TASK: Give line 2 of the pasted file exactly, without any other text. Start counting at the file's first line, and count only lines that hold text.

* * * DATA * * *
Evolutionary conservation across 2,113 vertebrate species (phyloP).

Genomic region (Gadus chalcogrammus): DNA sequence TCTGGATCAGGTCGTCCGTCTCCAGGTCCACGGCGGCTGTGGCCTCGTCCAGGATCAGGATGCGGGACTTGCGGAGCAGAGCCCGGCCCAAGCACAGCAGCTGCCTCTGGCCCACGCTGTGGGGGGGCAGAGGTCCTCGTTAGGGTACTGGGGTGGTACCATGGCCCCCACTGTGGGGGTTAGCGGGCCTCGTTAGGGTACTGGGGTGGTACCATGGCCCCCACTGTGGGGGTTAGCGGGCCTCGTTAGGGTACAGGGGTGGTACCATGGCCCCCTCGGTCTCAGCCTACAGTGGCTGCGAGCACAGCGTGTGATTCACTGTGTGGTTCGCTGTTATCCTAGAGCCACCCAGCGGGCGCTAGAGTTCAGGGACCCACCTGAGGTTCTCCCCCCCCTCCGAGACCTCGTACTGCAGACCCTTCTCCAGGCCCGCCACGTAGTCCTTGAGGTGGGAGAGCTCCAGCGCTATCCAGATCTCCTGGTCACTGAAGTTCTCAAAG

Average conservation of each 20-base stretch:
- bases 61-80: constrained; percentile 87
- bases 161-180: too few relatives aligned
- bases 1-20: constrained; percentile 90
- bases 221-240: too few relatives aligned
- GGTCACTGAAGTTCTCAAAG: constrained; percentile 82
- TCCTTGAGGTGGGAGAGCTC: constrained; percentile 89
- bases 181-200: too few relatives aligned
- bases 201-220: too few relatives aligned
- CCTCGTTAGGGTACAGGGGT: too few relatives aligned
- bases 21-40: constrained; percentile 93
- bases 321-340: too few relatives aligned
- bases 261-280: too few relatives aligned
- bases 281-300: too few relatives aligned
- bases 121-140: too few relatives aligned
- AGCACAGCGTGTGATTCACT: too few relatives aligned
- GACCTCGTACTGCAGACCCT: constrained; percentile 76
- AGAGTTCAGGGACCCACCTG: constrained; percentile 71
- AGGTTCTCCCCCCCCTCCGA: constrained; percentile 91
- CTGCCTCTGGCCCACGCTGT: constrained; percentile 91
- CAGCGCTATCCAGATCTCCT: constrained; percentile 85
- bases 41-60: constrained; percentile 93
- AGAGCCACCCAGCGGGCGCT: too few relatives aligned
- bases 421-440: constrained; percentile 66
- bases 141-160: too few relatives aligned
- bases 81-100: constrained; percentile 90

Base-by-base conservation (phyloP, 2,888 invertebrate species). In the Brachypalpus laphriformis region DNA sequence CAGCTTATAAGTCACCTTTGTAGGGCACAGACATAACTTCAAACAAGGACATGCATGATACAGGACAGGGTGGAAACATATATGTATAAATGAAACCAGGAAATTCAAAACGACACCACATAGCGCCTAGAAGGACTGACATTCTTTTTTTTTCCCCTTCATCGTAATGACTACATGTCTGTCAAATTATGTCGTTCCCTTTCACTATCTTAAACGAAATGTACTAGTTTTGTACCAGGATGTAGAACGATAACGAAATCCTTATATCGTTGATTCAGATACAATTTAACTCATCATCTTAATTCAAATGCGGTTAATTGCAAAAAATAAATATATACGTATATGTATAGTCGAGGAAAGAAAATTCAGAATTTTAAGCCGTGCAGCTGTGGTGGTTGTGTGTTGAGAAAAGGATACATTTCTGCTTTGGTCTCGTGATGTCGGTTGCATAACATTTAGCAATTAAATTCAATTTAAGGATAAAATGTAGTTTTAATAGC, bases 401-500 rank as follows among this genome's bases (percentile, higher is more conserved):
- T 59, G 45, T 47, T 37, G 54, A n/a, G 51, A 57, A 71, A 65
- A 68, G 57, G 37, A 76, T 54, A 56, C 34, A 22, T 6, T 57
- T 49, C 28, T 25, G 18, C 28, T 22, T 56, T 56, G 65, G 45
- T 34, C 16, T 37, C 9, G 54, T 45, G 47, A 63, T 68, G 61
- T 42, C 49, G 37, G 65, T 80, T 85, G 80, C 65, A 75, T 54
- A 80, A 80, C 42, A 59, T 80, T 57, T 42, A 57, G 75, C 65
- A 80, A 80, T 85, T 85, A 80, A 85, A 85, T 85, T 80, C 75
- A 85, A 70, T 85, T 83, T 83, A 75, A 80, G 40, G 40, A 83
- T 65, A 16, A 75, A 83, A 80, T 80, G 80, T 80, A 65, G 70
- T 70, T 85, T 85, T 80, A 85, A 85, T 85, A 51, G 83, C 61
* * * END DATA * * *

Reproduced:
Genomic region (Gadus chalcogrammus): DNA sequence TCTGGATCAGGTCGTCCGTCTCCAGGTCCACGGCGGCTGTGGCCTCGTCCAGGATCAGGATGCGGGACTTGCGGAGCAGAGCCCGGCCCAAGCACAGCAGCTGCCTCTGGCCCACGCTGTGGGGGGGCAGAGGTCCTCGTTAGGGTACTGGGGTGGTACCATGGCCCCCACTGTGGGGGTTAGCGGGCCTCGTTAGGGTACTGGGGTGGTACCATGGCCCCCACTGTGGGGGTTAGCGGGCCTCGTTAGGGTACAGGGGTGGTACCATGGCCCCCTCGGTCTCAGCCTACAGTGGCTGCGAGCACAGCGTGTGATTCACTGTGTGGTTCGCTGTTATCCTAGAGCCACCCAGCGGGCGCTAGAGTTCAGGGACCCACCTGAGGTTCTCCCCCCCCTCCGAGACCTCGTACTGCAGACCCTTCTCCAGGCCCGCCACGTAGTCCTTGAGGTGGGAGAGCTCCAGCGCTATCCAGATCTCCTGGTCACTGAAGTTCTCAAAG